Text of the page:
The most time-consuming procedure is determination of overlapping between different filler particles with computational efforts scaled with number of particles in the system as N!.

Contact Function for Two Nonequivalent Ellipsoids

We neglected the tunnel effect because of low filler volume fraction. Hence, during our calculations, we utilized a well-known model of softcore filler particles able to penetrate each other. In order to minimize computational efforts, we modeled nanoplatelets (nanotubes) as oblate (prolate) spheroids with different length of semiaxes for selected aspect ratios. Intersection of each two particles of the filler was obtained with Perram’s contact function [17, 19].
$$ {F}_{A B}=\lambda \left(1-\lambda \right){r}_A^T C\left(\lambda \right){r}_B, $$
where r A,B are vectors defined centers of two ellipsoids (A or B) in RVE. The parameter λ is restricted to the interval 0 < λ < 1, so that we have F AB  ≥ 0. By variation of the λ, we determine the maximum of the function F AB [19]. This maximal value indicates intersection between two ellipsoids with the following condition:
$$ \underset{0<\lambda <1}{ \max }{F}_{AB}\left\{\begin{array}{c}\hfill <1,\kern0.75em \mathrm{overlapping}\kern1.75em \hfill \\ {}\hfill =1,\kern0.75em \mathrm{tangent}\kern3.5em \hfill \\ {}\hfill >1,\kern0.75em \mathrm{non}\ \mathrm{overlapping}\hfill \end{array}\right. $$
By utilizing R i (Ω A,B ) (vectors define space orientation and length of semiaxes of A and B ellipsoids), we must obtain matrix C(λ) with the following relations [19]:
$$ C\left(\lambda \right)={\left[\lambda A+\left(1-\lambda \right) B\right]}^{-1} $$
$$ A\left({\varOmega}_A\right)={\displaystyle {\sum}_{i=1}^3{R}_i\left({\varOmega}_A\right){R}_i^T\left({\varOmega}_A\right)} $$
$$ B\left({\varOmega}_B\right)={\displaystyle {\sum}_{i=1}^3{R}_i\left({\varOmega}_B\right){R}_i^T\left({\varOmega}_B\right)} $$

This contact function is suitable for intersection analysis of unequal ellipsoids (contrary to Vieillard–Baron’s contact function made for identical ellipsoids [20]) and provides one of the fastest ways of the Monte Carlo simulations of the percolation threshold.

Dependence of Simulation Results on the Size of Filler Particles and RVE

Varying of the filler particle size compared to the RVE leads to the anticipated change of the percolation threshold [15]. The dependence of the percolation threshold on the filler volume for different RVE side (a) vs disks diameter (d GNP) ratio; a/d GNP is depicted on Fig. 1a. Percolation threshold corresponds to the 50% connection probability and slightly decreases with a/d GNP ratio growth. Saturation point is 0.6 vol. % of the nanoplatelets with aspect ratio of 100. In most part of the calculations, we used different ratios (a/d GNP = 5~25) in order to decrease computational efforts. Small size of the filler particles causes the significant enlargement of their amount required to obtain connection between the opposite sides of the RVE.
Fig. 1

Dependence of the connection probability on the filler volume for different a/l GNP or a/l CNT ratios for nanoplatelets (a) or nanotubes (b) acting as a separate filler

Same reasons were considered in choosing of the aspect ratio of the nanotubes. We investigate nanotubes with unusually small (AR = 50) aspect ratio in the biggest part of calculations. Size of these nanotubes is bigger than size of the ones with higher AR—hence, smaller amount of nanotubes is required for a percolation achievement. On the other hand, nanotubes with huge AR (700~1000) tend to merge into puddles (agglomerations) with enlarging of the percolation threshold value which partially compensates its extraordinary morphology.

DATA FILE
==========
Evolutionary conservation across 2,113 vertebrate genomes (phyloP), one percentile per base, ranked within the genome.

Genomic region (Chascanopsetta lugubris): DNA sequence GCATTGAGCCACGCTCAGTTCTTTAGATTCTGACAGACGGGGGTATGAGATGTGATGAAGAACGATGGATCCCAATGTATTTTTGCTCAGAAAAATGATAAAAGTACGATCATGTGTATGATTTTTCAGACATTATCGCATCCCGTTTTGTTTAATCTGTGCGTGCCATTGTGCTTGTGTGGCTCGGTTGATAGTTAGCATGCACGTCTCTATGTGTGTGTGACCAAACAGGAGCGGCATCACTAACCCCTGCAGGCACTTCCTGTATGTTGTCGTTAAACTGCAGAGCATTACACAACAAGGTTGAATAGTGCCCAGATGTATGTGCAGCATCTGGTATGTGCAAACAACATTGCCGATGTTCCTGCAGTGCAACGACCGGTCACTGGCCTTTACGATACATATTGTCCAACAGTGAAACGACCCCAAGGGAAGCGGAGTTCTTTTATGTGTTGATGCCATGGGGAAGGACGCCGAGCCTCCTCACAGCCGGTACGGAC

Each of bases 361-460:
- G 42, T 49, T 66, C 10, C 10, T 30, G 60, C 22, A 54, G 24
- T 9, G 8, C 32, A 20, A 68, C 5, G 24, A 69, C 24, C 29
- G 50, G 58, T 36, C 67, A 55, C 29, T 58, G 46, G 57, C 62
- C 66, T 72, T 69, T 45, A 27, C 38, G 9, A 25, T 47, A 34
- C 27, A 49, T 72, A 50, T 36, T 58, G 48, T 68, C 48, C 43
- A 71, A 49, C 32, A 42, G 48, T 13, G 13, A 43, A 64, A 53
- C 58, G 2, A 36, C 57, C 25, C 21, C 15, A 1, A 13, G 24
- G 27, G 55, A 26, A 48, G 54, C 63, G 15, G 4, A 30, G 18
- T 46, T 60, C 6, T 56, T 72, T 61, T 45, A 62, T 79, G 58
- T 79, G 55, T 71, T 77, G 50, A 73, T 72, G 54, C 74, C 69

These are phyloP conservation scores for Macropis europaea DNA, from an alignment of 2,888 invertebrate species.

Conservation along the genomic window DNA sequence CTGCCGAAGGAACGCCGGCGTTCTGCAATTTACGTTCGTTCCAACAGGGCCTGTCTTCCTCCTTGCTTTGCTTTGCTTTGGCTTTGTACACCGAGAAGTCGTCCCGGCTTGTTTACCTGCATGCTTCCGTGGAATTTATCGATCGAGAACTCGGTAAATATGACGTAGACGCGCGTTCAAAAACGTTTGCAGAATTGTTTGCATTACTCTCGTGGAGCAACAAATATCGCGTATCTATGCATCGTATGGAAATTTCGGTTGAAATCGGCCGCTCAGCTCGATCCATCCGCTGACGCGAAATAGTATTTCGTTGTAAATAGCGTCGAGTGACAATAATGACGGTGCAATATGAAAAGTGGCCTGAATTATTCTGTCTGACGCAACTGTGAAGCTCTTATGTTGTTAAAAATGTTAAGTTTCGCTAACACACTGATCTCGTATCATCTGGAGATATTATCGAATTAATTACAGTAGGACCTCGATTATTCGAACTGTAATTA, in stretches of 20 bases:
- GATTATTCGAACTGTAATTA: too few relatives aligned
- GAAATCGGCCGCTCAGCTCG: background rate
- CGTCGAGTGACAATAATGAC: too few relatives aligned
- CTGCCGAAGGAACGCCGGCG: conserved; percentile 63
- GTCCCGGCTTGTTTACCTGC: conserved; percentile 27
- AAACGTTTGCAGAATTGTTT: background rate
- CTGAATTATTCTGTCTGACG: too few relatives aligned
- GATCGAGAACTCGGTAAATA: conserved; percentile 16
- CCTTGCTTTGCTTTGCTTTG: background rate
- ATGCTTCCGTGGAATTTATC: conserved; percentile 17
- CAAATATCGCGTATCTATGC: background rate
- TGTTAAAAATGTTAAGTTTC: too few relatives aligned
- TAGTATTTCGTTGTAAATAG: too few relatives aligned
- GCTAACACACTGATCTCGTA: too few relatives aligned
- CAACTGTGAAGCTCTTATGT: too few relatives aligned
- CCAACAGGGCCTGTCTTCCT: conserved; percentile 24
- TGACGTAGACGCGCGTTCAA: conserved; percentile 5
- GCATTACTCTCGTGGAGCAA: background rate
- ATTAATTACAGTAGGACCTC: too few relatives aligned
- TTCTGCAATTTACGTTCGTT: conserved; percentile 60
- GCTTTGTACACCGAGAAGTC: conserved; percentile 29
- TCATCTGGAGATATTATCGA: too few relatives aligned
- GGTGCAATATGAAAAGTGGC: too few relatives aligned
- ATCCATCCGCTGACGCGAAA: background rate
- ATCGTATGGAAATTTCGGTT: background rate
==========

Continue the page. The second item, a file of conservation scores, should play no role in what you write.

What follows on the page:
Contrary to this tendency, modeled nanotubes are distributed in not viscous, frictionless space. These approximations drastically enhance (decrease) percolation threshold. In order to compensate agglomeration and viscosity, we modeled nanotubes (and puddles of the nanotubes) with effective spheroids with small (50–200) aspect ratios.

As we showed on Fig. 1b, dependence of the connection probability for nanotubes with AR = 100 on the a/l CNT ratio exhibits slow saturation up to the 0.7% in vol. %. However, recommended values of a/l CNT during simulations are significantly smaller than ones for spheroids [15]. Simulations of the connection probability for systems with a/l CNT > 5 and AR > 200 consume extremely huge time; hence, we utilize a/l CNT = 5. Obtained percolation threshold for nanotubes equals 0.56% (Fig. 1b) and coincides with other numerical simulations [15].

Comparison of simulation results with experimental values for the percolation threshold of the composites filled with nanoplatelets. Different AR of nanoplatelets were considered.

As we can conclude from Table 1 (experimental results of the critical volume of composite consisted from the epoxy filled with the graphite nanoplatelets [2126]), obtained simulation results for nanoplatelets (modeled as oblate spheroids) are slightly smaller than experimental ones. This can be easily explained with two factors. First factor is viscosity of the polymer. Simulation results correspond to the filler particles distributed in a free space without viscosity. On the other hand, the more viscous polymer will be used—the bigger amount of filler is required for percolation threshold achievement. Second factor is difference between modeled spheroids and realistic form of the nanoplatelets. Obviously, nanoplatelets have much more complicated form than simple disks (spheroids). The difference between experiment and simulation grew with the aspect ratio of nanoplatelets. This tendency witnesses the enlargement of the difference between the shape of spheroids and realistic nanoplatelets with aspect ratio growth. Hence, in most of simulations, we utilized relatively small aspect ratios of the nanoplatelets (up to 200). However, despite these significant approximations, our results exhibit good quality agreement with available experiment (Table 1) for different aspect ratios of GNP.